As aforementioned, wineries’ by-products and their products and extracts, as well as several of their fortified functional foods, have also exhibited potent antidiabetic benefits [108]. For example, the incorporation of extracts from grape pomace, grape seed or grape skin in yogurt resulted in a significant increase in total phenolic content and antioxidant and antidiabetic properties compared to the controls. The functional yogurt fortified with grape skin extracts exhibited the highest phenolic content and antioxidant capacity, as well as the highest inhibition of the activity of α-glucosidase [286], an enzyme that is associated with the digestion of carbohydrates as well as with the elevation of postprandial glucose levels in diabetic patients. Furthermore, another study also showed that resveratrol-rich grape skin extracts inhibited fat accumulation and fatty acid synthesis, as well as modulated insulin sensitivity, all of which led to risk reduction in obesity rates [287]. With respect to grape seed, an extract of this winery by-product has inhibited intestinal α-glucosidases and α-pancreatic amylase in vitro that may delay carbohydrate digestion and absorption, resulting in the suppression of postprandial glycaemia, while in vivo this extract has reduced postprandial plasma glucose in healthy participants receiving a high-carbohydrate meal in an acute, randomised, controlled crossover study [278]. Moreover, oligomers of grape seed procyanidin extract were able to enhance insulin-mediated glucose uptake by their interaction in the GLUT4-mediated glucose uptake process [279], which further supports the antidiabetic protective properties of grape seed bioactive phenolics.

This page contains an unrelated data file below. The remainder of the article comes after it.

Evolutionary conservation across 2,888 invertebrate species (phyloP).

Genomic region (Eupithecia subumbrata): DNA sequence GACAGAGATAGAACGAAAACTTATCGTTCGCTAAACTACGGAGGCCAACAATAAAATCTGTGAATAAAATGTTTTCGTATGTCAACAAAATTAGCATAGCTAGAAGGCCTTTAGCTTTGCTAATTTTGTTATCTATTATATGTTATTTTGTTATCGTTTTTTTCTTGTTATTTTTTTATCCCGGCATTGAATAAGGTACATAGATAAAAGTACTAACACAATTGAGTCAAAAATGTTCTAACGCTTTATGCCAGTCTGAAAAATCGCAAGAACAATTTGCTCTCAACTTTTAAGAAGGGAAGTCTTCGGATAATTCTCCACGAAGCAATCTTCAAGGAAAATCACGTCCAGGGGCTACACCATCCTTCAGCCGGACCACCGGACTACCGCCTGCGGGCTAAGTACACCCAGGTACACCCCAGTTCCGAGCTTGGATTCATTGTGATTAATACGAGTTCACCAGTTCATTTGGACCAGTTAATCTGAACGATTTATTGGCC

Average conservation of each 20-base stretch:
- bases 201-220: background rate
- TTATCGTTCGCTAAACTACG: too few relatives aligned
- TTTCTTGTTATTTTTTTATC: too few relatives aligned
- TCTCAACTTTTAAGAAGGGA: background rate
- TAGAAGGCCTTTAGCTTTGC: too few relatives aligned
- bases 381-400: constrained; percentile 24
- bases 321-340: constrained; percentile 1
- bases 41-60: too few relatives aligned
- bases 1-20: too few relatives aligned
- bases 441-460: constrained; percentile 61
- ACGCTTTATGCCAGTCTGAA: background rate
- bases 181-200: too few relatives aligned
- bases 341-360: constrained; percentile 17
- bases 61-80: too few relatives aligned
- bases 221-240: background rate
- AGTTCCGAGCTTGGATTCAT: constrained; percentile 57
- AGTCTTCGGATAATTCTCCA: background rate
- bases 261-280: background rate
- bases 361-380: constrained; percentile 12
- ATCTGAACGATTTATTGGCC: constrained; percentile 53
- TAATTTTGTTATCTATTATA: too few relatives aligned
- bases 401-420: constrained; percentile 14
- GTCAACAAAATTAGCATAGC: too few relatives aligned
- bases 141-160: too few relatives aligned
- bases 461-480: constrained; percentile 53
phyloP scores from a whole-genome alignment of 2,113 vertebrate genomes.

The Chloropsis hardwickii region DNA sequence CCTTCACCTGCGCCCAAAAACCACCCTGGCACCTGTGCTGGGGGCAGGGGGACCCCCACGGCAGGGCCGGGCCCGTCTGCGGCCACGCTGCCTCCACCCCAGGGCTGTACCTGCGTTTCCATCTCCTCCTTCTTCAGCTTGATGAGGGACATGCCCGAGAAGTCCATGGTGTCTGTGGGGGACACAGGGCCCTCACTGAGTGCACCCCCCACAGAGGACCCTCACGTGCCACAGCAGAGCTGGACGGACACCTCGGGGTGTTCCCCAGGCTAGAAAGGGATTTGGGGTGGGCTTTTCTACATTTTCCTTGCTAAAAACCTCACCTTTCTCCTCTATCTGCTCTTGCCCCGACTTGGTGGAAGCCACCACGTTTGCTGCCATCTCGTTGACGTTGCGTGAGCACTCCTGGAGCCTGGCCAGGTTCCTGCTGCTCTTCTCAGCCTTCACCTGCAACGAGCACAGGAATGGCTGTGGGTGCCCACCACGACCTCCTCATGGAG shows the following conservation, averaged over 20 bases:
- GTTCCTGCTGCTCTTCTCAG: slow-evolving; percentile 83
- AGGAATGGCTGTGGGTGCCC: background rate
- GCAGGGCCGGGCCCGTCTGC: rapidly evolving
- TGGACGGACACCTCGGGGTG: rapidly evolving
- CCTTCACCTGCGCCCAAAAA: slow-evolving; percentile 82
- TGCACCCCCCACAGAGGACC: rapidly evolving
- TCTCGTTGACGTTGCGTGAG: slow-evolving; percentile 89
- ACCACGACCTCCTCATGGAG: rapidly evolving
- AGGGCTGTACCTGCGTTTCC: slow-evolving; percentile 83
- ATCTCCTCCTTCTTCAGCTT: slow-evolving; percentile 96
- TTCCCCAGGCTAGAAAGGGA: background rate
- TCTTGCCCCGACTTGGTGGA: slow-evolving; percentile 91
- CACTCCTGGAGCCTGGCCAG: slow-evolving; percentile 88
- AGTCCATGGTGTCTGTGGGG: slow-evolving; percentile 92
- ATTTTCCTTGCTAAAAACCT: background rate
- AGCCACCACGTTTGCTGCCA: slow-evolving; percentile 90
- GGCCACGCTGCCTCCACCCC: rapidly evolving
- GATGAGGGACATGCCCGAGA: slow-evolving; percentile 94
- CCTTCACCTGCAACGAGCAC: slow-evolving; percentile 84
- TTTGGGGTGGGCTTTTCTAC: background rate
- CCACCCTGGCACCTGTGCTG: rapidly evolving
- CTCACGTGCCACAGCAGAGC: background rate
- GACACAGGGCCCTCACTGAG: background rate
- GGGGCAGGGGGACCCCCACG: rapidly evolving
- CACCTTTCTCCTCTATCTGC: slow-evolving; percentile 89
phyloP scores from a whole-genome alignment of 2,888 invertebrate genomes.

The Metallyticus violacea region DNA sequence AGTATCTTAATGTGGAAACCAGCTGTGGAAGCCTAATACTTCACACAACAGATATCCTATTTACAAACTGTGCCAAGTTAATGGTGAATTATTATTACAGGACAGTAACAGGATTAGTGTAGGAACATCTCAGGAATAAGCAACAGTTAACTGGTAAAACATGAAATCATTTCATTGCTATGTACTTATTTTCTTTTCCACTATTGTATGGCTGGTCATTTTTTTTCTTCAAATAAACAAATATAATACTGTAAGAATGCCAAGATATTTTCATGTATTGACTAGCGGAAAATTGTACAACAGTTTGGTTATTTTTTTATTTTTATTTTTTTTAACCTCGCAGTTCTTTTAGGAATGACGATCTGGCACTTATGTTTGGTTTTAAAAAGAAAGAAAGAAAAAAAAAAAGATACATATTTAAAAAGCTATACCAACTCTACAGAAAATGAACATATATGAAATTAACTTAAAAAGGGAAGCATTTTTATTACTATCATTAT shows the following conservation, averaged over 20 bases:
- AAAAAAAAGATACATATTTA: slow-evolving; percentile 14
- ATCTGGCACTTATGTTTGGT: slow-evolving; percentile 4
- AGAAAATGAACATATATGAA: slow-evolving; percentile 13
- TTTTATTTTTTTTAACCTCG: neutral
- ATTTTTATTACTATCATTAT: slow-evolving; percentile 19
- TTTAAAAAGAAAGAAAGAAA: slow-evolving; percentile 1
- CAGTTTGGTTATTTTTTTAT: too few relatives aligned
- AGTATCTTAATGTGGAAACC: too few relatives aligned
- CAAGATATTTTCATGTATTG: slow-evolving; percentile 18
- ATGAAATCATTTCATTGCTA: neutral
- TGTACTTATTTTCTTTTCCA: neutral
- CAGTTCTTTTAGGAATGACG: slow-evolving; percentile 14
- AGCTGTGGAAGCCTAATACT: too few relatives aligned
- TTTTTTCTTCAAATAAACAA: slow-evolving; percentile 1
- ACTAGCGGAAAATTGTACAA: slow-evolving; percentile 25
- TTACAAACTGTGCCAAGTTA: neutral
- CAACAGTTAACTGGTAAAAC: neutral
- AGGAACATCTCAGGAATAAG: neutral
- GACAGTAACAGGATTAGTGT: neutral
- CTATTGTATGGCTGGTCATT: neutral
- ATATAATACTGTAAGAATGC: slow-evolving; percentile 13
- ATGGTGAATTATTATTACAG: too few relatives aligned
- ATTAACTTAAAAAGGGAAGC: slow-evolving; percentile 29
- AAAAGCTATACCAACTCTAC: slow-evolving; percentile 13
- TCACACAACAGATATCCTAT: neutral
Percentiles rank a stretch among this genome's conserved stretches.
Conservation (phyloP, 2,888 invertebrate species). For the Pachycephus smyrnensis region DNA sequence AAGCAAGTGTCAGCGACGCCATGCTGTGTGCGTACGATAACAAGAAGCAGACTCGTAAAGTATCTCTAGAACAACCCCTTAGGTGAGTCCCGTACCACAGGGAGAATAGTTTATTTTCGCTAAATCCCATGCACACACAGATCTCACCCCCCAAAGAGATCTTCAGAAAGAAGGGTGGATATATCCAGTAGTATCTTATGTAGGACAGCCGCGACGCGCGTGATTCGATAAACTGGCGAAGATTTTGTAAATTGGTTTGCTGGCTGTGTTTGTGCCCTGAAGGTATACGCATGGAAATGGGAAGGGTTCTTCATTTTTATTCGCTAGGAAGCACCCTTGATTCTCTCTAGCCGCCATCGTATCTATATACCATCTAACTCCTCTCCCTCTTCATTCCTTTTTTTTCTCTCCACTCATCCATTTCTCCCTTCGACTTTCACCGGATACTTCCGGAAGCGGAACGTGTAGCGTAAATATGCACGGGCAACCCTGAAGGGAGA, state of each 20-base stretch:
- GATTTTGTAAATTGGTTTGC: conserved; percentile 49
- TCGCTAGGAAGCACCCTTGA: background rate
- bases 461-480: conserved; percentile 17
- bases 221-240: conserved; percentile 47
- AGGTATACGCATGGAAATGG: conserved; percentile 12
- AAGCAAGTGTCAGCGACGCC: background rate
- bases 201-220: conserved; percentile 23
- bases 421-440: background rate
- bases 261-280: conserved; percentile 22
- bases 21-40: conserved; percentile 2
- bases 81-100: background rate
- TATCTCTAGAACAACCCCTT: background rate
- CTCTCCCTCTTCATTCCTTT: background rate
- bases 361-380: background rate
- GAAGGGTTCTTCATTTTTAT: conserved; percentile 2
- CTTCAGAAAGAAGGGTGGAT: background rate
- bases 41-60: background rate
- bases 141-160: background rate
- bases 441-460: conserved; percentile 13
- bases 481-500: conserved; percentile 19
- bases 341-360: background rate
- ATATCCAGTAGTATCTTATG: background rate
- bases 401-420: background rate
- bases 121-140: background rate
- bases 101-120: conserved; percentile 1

Several studies have also shown the potential use of grape seed extracts rich in bioactive phenolics as therapeutics against several neurodegenerative disorders. For example, a commercially available grape seed polyphenolic extract significantly attenuated Alzheimer’s disease-type cognitive deterioration and reduced cerebral amyloid deposition [281].
Grape seed is also a valuable source of bio-functional oils [46,108,110,111,182,255]. Grape seed oil also contains phenolics, but it is also rich in UFA (especially LA) and lipid-soluble vitamins (A, D and E), granting grape seed oil with various health-promoting activities [18,19,20,21,22,23,24,25,26,27,28,29,30,31,32,33,34,35,36,37,38,39,40,41,42,43,44,45,46,47,48,49,50,51,52,53,54,55,56,57,58,59,60,61,62,63,64,65,66,67,68,69,70,71,72,73,74,75,76,77,78,79,80,81,82,83,84,85,86,87,88,89,90,91,92,93,94,95,96,97,98,99,100,101,102,103,104,105,106,107,108,109,110,111,182,255]. Recently, some lipid-embedded substances in grape seed oil, such as tocopherols, phytosterols and lipophilic phenols, have attracted increasing attention from researchers because of their diverse biological activities, such as antioxidant and anti-inflammatory activities [108,110,111,182]. Beneficial hepatoprotective, neuroprotective and liver cholesterol-reducing effects of grape seed oil have also been reported [108,288,289,290]. The potent antioxidant, anti-inflammatory, antiapoptotic and lipid-lowering activities of grape seed oil exhibited a protective effect on acute liver injury, while similar protective mechanisms of grape seed oil against oxidative damage and inflammatory cascades in the brain provided strong neuroprotection too [288,289,290]. Such neuroprotective effects include the ability to scavenge free radicals, improved activity of antioxidant enzymes, down-regulated gene expression levels of xanthine oxidase and inducible nitric oxide synthase and suppressed inflammatory responses in the brain.